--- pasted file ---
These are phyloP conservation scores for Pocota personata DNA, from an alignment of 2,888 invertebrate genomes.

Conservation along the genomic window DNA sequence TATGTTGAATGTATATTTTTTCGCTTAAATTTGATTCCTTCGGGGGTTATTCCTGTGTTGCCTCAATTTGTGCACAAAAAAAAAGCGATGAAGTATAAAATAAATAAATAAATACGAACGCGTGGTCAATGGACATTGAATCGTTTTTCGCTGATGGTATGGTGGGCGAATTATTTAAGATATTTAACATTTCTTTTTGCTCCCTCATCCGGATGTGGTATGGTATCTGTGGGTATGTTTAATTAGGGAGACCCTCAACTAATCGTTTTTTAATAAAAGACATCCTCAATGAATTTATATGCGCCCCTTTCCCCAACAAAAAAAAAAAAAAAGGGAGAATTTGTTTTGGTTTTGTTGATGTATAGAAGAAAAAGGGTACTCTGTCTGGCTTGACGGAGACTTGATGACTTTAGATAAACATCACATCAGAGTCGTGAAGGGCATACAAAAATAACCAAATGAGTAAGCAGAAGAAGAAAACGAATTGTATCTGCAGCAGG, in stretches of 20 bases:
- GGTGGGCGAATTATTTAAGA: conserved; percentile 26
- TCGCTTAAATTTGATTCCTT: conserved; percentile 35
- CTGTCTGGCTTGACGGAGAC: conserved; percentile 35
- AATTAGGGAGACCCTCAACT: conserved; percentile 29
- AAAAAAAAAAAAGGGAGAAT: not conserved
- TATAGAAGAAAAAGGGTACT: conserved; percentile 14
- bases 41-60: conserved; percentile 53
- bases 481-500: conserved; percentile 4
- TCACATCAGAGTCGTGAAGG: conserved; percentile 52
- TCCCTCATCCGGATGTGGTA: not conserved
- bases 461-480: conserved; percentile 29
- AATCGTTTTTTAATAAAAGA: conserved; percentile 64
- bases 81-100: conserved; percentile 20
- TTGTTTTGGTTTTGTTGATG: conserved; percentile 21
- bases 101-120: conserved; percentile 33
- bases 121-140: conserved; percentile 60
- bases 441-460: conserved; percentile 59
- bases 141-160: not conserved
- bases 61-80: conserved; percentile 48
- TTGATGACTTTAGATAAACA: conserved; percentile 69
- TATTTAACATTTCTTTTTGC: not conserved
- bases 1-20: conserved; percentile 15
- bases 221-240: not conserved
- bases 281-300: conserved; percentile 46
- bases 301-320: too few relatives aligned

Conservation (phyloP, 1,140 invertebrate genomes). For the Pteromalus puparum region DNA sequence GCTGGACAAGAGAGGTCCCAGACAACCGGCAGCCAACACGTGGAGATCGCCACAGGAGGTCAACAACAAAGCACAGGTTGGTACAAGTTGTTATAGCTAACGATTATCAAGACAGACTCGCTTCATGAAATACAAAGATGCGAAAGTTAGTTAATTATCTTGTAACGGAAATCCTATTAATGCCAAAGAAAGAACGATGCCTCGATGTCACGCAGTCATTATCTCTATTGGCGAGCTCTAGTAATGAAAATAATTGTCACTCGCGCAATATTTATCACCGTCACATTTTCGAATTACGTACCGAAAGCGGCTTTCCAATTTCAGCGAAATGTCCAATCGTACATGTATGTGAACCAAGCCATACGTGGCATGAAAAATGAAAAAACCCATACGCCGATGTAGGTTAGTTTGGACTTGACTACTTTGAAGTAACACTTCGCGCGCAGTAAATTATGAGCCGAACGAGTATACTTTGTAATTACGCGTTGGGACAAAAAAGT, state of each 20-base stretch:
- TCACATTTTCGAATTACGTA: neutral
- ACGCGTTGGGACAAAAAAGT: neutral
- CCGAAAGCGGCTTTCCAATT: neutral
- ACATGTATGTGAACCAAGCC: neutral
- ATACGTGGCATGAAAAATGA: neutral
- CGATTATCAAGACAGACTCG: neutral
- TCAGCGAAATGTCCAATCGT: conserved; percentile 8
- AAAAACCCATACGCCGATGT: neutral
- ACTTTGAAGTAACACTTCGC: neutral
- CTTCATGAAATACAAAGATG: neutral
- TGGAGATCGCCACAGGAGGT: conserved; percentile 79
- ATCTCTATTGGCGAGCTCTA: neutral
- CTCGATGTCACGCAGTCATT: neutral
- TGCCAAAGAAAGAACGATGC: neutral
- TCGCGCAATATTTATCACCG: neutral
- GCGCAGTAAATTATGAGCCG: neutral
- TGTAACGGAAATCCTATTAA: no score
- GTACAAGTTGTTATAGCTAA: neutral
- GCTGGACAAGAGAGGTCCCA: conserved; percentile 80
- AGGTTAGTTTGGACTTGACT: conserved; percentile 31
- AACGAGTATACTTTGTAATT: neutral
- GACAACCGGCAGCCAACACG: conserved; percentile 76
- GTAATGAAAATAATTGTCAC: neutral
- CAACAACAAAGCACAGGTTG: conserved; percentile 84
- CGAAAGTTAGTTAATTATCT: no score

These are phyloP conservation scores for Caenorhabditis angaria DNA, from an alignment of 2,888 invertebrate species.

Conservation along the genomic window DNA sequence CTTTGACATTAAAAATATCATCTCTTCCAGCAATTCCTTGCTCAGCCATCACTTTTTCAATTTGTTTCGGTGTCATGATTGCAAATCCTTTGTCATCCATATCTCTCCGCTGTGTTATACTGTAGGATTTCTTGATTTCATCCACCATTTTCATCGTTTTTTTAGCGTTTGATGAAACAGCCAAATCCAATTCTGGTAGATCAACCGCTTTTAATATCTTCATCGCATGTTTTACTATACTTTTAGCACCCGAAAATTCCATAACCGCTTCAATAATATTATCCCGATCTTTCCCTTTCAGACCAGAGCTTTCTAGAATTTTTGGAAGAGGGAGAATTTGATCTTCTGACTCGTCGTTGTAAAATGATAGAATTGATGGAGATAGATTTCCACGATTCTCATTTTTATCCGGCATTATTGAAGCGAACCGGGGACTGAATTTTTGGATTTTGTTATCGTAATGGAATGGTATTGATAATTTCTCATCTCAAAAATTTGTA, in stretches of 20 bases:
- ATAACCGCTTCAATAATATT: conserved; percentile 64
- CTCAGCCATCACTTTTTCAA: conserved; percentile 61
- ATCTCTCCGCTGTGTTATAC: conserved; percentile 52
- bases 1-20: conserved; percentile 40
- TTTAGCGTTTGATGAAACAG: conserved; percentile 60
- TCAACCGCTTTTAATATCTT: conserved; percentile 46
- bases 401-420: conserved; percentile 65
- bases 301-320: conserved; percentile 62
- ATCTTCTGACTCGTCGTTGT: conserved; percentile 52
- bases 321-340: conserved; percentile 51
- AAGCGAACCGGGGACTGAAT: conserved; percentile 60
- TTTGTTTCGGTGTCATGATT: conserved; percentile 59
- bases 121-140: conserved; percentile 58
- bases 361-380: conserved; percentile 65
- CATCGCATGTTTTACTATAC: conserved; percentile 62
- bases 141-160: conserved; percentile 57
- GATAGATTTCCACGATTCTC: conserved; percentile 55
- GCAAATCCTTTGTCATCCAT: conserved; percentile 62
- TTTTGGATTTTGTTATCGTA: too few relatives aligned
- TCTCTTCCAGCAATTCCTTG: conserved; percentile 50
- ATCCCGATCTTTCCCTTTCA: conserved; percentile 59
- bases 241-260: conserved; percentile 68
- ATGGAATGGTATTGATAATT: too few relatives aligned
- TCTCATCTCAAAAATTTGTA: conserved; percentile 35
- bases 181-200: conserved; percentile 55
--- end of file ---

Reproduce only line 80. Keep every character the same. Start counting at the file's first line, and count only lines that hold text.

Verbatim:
- bases 181-200: conserved; percentile 55